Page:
6. Eastern Tiger Swallowtail (Papilio glaucus)
Swallowtails are a commonly found butterfly in Pennsylvania and one of the most common is the eastern tiger swallowtail butterfly. It’s one of the largest butterflies, making it easy to spot. These large beauties are pretty easy to attract with an abundance of flowers in your garden.
7. Ruby Throated Hummingbird (Archilochus colubris)
While there are multiple species of bird that feed on nectar and/or act as pollinators, the most common one in Pennsylvania is the ruby throated hummingbird. Although 2 other species of hummingbird will fly through our state, this species is the only one that breeds and nests in North America. Of course they fly straight and fast but they can stop quickly, hover, and adjust up and down, side to side, and backwards. Hummingbirds prefer tube shaped flowers so plants like petunias, bee balm, cardinal flower, gardenias, and yarrow will attract them.
Wasps are in the same order, Hymenoptera, as bees. Some species of wasp, however, can be a bit more aggressive than bees and the sting of many is more painful. That sting, however, actually serves several functions. For starters, it serves as a defense mechanism. Wasp stingers are not barbed, like bees are. Therefore, they can sting multiple times and will do so when defending themselves and/or their colonies. The second function of the wasp stinger is for hunting purposes. Wasps will sting and incapacitate insects and spiders to feed to their larvae.
Despite the hunting behaviors, adult wasps largely feed on pollen and nectar. Like bees, they are high energy organisms and require a lot of energy input (such as that found in flower nectar) to fuel that energy output. They don’t have the hairy bodies that bees do and therefore they don’t carry as much pollen from plant to plant as their more peaceful cousins but they are still capable of conducting a moderate amount of pollination.
Wasps will often be attracted to similar habitat as bees, so if you’re attracting bees, you will most likely get some wasps as well. If you’re in the vicinity of a wasp, the old adage ‘if you don’t bother it, it won’t bother you’ stands true so when near a wasp, it’s best to stand still until it moves away and then move away from whatever is attracting it.
8. Paper Wasps (Polistes fuscatus)
Paper wasps are one of the more social species of wasps, living in colonies in a nest that is a hanging globe like structure constructed out of what looks like papery material. The papery material is made of a mixture of wood and plant fibers mixed with the wasps’ saliva. Like bees, paper wasps have one queen per colony although the queen will have other females with her that assist her in caring for eggs and young. In the event that one of the other females lays eggs, the queen maintains her dominance in the colony by eating the eggs. Paper wasps are attracted to the nectar of plants such as milkweed. The pollen ‘packets’ of milkweed are quite sticky and will stick to the legs of an insect that walks across them. When the insect visits another plant, the pollen packets are deposited.
9. Yellow Jackets (Vescula spp.)
Although they pollinate in a similar fashion as the more docile paper wasps, few organisms smaller than 50 pounds instill the kind of fear in human beings the way that yellow jackets do. Named for the warning colors of yellow and black banding, their painful sting is not one that its victims soon forget. Females tend to be more aggressive, as they are the ones defending their young so it’s important to remember not to swing or flail when in the vicinity of one (as they may see that as aggression towards them) and to stay very clear of their nests. When the cold temps of the fall begin, the males will die off, leaving mated females to start a new generation the following spring.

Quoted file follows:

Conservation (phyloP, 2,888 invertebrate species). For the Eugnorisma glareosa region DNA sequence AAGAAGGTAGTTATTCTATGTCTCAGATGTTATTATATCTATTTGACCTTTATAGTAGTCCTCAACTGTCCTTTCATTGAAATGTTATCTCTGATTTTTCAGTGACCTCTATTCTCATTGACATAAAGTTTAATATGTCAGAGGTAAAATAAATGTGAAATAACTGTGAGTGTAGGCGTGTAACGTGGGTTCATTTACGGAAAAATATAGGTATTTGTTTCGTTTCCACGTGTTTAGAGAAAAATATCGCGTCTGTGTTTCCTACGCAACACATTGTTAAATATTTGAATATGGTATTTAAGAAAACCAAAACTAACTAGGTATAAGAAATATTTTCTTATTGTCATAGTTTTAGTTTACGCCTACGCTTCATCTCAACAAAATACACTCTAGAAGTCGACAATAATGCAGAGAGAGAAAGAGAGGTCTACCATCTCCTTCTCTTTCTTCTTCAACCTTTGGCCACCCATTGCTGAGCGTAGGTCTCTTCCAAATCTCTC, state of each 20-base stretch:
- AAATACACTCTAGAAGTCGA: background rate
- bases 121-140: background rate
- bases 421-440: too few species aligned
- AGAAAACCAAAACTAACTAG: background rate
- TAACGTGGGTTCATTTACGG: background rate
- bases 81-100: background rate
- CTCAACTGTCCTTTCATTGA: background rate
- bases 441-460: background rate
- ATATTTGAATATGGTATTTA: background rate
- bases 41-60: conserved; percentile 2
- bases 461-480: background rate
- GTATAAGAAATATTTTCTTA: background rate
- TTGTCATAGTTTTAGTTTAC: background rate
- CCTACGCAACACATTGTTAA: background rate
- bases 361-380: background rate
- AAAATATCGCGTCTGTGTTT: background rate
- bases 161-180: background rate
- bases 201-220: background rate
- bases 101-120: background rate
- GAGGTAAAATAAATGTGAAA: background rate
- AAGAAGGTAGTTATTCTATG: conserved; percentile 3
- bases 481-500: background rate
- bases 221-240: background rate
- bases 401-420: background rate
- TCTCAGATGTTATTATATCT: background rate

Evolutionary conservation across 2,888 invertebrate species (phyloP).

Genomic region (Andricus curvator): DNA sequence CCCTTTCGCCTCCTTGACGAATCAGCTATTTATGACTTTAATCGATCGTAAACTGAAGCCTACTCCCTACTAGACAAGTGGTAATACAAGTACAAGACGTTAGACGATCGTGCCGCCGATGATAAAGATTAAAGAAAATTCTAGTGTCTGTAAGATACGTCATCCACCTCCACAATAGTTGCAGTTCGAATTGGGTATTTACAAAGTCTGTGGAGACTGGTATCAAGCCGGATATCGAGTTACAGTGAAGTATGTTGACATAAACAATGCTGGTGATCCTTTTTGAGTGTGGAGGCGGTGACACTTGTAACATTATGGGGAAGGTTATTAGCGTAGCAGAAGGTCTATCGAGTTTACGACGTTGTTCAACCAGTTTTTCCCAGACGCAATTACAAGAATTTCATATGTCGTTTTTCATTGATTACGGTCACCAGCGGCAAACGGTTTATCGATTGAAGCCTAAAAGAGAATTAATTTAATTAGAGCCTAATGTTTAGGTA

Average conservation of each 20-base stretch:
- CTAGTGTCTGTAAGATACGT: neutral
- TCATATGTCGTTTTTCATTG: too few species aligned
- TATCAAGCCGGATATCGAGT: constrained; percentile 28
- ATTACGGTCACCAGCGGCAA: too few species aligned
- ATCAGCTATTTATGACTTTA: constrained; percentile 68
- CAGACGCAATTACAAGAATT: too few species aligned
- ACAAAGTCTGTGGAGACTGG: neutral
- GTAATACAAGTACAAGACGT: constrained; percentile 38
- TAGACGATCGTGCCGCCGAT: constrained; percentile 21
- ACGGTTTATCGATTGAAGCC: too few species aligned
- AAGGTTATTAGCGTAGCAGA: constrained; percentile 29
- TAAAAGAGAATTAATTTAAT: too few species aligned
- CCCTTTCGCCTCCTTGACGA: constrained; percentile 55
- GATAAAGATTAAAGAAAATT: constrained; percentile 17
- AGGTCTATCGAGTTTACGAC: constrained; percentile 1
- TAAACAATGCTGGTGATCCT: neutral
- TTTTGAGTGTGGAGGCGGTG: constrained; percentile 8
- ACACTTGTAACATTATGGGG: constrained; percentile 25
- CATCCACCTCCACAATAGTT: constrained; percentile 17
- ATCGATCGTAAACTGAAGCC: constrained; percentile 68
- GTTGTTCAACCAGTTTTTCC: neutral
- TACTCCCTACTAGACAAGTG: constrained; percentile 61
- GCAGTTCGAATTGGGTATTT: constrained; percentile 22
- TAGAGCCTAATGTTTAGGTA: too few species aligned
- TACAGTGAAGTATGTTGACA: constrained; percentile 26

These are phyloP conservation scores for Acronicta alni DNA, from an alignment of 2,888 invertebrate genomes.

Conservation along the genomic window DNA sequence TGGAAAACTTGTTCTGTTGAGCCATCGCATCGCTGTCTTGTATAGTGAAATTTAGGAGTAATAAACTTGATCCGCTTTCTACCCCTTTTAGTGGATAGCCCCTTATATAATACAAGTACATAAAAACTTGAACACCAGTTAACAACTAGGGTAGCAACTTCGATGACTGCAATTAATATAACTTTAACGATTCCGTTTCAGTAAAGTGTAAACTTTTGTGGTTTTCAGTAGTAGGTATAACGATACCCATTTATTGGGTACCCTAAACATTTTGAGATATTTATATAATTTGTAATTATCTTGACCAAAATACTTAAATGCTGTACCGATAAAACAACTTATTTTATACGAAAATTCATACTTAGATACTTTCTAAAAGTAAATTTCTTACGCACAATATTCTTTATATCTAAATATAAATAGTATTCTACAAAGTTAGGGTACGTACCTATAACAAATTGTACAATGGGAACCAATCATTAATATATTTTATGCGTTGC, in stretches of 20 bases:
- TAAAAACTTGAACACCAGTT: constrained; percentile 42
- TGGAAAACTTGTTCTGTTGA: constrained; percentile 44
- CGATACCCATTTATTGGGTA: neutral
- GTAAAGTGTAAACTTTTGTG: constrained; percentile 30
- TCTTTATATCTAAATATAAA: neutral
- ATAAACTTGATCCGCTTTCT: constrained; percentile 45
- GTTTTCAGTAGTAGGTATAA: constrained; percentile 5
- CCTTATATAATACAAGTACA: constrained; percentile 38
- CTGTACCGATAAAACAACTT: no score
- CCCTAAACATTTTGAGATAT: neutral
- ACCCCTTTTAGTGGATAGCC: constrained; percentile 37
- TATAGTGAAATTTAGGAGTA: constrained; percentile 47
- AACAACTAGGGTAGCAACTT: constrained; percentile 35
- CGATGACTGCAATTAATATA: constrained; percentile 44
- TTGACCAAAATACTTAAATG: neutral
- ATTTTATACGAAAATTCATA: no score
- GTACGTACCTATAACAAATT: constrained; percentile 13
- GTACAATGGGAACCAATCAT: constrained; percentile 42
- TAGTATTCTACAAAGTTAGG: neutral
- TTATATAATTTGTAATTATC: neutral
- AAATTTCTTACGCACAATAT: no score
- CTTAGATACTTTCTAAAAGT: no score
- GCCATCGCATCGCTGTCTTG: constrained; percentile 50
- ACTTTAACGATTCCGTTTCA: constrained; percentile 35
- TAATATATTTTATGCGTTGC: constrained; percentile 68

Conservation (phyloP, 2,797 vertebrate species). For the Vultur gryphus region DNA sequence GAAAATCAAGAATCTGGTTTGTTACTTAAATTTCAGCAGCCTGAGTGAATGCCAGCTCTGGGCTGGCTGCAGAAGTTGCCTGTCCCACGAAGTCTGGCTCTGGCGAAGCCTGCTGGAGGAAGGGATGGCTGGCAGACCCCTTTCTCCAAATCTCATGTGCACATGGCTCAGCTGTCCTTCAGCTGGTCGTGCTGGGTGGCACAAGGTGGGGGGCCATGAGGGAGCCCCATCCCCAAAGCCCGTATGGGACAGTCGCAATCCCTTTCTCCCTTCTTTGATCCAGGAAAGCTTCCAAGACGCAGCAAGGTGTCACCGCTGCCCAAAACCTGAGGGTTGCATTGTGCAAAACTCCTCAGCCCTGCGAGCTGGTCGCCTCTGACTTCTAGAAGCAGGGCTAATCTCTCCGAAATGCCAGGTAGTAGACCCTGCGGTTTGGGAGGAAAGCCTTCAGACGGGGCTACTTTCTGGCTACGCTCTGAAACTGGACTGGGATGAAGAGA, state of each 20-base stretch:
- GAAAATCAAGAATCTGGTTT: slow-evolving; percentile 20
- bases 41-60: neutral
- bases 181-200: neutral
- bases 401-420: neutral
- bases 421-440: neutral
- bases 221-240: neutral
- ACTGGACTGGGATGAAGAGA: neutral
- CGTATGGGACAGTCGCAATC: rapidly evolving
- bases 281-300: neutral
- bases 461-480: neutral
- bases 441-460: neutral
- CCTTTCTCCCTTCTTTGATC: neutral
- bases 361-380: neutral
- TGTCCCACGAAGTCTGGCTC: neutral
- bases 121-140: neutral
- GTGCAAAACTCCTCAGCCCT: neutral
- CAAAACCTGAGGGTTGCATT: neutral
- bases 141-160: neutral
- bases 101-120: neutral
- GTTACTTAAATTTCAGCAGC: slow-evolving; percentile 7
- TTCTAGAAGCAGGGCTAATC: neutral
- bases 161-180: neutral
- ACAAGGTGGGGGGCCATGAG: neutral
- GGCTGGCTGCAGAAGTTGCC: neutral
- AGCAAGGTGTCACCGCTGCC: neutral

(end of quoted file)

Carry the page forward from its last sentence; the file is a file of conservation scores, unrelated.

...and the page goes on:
10. Mosquitoes (Family Culicidae)
Yes! Those annoying, bloodsucking insects are also pollinators! The only mosquitoes that bite warm blooded organisms are the females and they do so in order to obtain protein to produce eggs. The primary food source for male and female mosquitoes both is plant nectar. As they move from plant to plant feeding themselves, they are also transferring pollen. Despite their preference for flower nectar, there are several plants that you can keep in your garden or on your porch that will effectively repel mosquitoes such as marigolds, lavender, lemon grass, garlic, and rosemary.
Bright, S. (2016, April 12). 21 Glorious Garden Plants that Attract Hummingbirds. Retrieved June 7, 2017, from Natural Living Ideas: http://www.naturallivingideas.com/21-garden-plants-that-attract-hummingbirds-2/
Helzer, C. (2013, August 20). The Softer Side of Wasps. Retrieved June 7, 2017, from The Prairie Ecologist: https://prairieecologist.com/2013/08/20/the-softer-side-of-wasps/
Miller, E. (n.d.). Mosquitoes are Useful to Pollinate Flowers. Retrieved June 7, 2017, from How to Get Rid of Mosquitoes: http://www.mosquitoreviews.com/mosquitoes-niche-pollinate.html
Ruby-Throated Hummingbird. (n.d.). Retrieved June 7, 2017, from Cornell Lab of Ornithology All About Birds: https://www.allaboutbirds.org/guide/Ruby-throated_Hummingbird/id
Sheila R. Colla, L. R. (2011, March). Bumble Bees of the Eastern United States. Retrieved June 7, 2017, from Xerces Society: http://www.xerces.org/wp-content/uploads/2008/09/Eastern_Bumble_Bee.pdf
Wasp Pollination. (n.d.). Retrieved June 7, 2017, from United States Department of Agriculture Forest Service: https://www.fs.fed.us/wildflowers/pollinators/animals/wasps.shtml
Writer, S. (2014, February 11). Yellow Jacket. Retrieved June 7, 2017, from Insect Identification for the Casual Observer: http://www.insectidentification.org/insect-description.asp?identification=Yellow-Jacket
Writer, S. (2016, January 5). Hummingbird Moth. Retrieved June 7, 2017, from Insect Identification for the Casual Observer: http://www.insectidentification.org/insect-description.asp?identification=Hummingbird-Moth
Writer, S. (2017, February 28). Eastern Tiger Swallowtail. Retrieved June 7, 2017, from Insect Identification for the Casual Observer: http://www.insectidentification.org/insect-description.asp?identification=Eastern-Tiger-Swallowtail